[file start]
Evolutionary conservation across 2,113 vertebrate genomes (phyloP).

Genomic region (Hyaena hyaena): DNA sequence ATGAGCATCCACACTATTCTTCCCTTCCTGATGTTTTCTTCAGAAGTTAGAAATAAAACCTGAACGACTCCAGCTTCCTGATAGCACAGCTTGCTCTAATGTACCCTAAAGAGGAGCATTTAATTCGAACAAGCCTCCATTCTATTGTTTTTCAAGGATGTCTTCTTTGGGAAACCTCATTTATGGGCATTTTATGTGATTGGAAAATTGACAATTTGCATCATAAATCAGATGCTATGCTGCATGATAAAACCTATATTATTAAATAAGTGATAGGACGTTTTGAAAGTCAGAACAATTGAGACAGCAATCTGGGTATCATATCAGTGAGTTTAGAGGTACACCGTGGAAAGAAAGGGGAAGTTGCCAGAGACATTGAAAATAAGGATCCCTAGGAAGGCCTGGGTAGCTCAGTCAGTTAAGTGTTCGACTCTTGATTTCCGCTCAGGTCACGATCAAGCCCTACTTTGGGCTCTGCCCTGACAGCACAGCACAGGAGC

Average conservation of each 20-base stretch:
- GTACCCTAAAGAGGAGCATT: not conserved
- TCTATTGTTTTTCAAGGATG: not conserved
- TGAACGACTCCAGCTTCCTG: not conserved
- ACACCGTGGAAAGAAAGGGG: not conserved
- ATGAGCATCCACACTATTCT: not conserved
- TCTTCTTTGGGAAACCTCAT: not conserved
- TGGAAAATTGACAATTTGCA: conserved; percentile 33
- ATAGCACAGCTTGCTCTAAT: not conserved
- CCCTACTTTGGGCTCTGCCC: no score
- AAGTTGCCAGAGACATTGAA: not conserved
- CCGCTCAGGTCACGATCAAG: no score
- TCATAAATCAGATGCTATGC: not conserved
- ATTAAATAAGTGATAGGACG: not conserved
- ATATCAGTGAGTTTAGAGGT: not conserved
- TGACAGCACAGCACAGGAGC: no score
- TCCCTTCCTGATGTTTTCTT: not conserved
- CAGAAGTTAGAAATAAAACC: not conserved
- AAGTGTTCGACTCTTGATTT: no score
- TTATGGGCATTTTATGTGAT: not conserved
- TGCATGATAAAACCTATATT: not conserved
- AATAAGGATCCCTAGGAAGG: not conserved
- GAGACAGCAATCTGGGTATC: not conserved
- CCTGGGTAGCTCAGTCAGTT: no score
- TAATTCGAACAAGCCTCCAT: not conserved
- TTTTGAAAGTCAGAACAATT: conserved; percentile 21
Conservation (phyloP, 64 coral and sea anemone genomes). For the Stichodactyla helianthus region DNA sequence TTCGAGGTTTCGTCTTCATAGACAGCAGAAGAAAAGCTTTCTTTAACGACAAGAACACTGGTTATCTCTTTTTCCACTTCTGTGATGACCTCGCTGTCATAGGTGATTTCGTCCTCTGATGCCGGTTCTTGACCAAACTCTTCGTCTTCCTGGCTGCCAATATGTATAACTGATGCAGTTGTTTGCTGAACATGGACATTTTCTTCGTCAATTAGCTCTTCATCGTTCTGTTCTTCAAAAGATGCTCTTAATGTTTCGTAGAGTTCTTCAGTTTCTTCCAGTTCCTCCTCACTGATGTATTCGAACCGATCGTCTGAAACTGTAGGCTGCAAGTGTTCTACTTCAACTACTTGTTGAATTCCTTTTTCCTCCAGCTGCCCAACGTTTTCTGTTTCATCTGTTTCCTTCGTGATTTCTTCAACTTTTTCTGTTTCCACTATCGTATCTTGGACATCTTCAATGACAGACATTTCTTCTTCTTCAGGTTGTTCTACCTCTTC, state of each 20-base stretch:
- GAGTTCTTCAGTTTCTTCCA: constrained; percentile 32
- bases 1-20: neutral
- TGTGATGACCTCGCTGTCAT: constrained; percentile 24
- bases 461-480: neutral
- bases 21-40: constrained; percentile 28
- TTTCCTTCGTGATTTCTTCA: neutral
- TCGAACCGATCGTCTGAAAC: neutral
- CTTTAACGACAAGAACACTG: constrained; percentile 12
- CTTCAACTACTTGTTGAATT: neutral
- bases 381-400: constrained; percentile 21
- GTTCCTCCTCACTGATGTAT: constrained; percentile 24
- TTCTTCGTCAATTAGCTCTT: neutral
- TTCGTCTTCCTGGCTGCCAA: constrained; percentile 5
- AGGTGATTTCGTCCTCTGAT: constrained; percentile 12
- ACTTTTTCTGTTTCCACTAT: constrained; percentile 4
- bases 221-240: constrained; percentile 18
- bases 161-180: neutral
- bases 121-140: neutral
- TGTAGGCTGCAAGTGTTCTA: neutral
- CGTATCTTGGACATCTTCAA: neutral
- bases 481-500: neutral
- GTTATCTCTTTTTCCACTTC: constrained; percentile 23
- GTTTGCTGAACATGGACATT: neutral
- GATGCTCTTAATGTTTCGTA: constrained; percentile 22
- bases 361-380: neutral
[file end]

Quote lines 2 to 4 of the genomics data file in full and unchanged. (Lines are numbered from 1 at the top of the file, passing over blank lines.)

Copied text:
Genomic region (Hyaena hyaena): DNA sequence ATGAGCATCCACACTATTCTTCCCTTCCTGATGTTTTCTTCAGAAGTTAGAAATAAAACCTGAACGACTCCAGCTTCCTGATAGCACAGCTTGCTCTAATGTACCCTAAAGAGGAGCATTTAATTCGAACAAGCCTCCATTCTATTGTTTTTCAAGGATGTCTTCTTTGGGAAACCTCATTTATGGGCATTTTATGTGATTGGAAAATTGACAATTTGCATCATAAATCAGATGCTATGCTGCATGATAAAACCTATATTATTAAATAAGTGATAGGACGTTTTGAAAGTCAGAACAATTGAGACAGCAATCTGGGTATCATATCAGTGAGTTTAGAGGTACACCGTGGAAAGAAAGGGGAAGTTGCCAGAGACATTGAAAATAAGGATCCCTAGGAAGGCCTGGGTAGCTCAGTCAGTTAAGTGTTCGACTCTTGATTTCCGCTCAGGTCACGATCAAGCCCTACTTTGGGCTCTGCCCTGACAGCACAGCACAGGAGC

Average conservation of each 20-base stretch:
- GTACCCTAAAGAGGAGCATT: not conserved